Suspending a disciplinary to hear a grievance

Suspending a disciplinary to hear a grievance


Many employers will have encountered an employee raising a grievance part way through a disciplinary process and will have considered if it was necessary to suspend the disciplinary until the grievance has been heard. In Jinadu v Docklands Buses Ltd, the Employment Appeal Tribunal "(EAT)" has confirmed that, in certain circumstances, it is not unfair to simply continue with the disciplinary process.

Background and Decision

Ms Jinadu was employed as a bus driver. Due to allegations of poor driving and her refusal to attend an assessment course, disciplinary proceedings were brought against her. During the disciplinary process, Ms Jinadu raised a grievance about some of the managers involved in the disciplinary process, saying that they were “against” her. The grievance went very little further than this allegation and had no substance to it. Without suspending the disciplinary in order to hear the grievance, her employer continued with the disciplinary and ultimately dismissed her for failure to follow a reasonable instruction.

Ms Jinadu bought a claim for unfair dismissal, amongst other things, alleging that her dismissal was unfair because the disciplinary should have been suspended in order for her grievance to be heard first. The EAT rejected this argument, but rather unhelpfully declined to give any guidance about when it might be appropriate to suspend a disciplinary in these circumstances.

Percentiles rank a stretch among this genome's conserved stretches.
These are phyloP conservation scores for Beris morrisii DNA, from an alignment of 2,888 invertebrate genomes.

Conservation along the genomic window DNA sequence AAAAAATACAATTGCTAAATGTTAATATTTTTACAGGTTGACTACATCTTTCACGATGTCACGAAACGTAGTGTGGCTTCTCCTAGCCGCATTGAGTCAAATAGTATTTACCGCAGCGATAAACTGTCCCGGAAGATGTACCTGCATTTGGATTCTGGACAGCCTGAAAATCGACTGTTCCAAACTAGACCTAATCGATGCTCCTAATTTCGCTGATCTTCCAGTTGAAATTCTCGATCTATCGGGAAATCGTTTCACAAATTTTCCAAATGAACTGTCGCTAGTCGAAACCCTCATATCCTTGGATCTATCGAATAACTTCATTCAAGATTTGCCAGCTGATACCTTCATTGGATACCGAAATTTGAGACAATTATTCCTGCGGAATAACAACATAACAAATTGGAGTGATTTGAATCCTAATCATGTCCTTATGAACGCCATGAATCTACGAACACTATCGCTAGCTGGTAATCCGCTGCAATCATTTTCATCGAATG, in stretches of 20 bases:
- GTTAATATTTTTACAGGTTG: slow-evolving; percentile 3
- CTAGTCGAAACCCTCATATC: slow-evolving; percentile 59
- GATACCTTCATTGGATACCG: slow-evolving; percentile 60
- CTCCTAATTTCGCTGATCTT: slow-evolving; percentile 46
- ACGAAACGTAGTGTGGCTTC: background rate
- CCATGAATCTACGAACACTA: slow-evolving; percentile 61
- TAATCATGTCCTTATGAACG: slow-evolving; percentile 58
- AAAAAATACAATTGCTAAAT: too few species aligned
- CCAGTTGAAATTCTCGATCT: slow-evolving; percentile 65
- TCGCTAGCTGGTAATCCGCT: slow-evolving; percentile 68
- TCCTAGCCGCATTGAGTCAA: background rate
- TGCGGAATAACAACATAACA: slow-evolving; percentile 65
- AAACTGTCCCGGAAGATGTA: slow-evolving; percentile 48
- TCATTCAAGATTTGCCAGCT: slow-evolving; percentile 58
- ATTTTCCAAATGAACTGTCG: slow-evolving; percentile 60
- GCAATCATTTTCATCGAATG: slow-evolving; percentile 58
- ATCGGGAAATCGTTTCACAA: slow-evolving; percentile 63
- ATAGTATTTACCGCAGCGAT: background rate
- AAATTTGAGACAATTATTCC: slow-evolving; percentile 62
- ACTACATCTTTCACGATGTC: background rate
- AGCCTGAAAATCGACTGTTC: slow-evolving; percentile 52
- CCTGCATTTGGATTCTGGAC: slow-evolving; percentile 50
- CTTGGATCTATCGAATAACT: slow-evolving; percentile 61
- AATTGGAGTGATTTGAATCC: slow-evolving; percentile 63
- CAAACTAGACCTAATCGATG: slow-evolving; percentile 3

The ACAS Code of Practice on Disciplinary and Grievance Procedures does not provide much assistance either. It states that it may be appropriate to deal with related disciplinary and grievances at the same time. The ACAS Guide to the Code states that employers should ‘consider’ suspending a disciplinary when a grievance is received.

Impact on Employers

This case demonstrates that failing to suspend a disciplinary to hear a grievance will not inevitably lead to a finding of unfair dismissal. However, care should be taken not to ignore genuine complaints. Where the outcome of the grievance could have a bearing on the outcome of the disciplinary, it is advisable to suspend disciplinary proceedings and deal with the grievance first. Delaying the outcome of the disciplinary in order to hear a genuine grievance could help avoid a trip to the tribunal.

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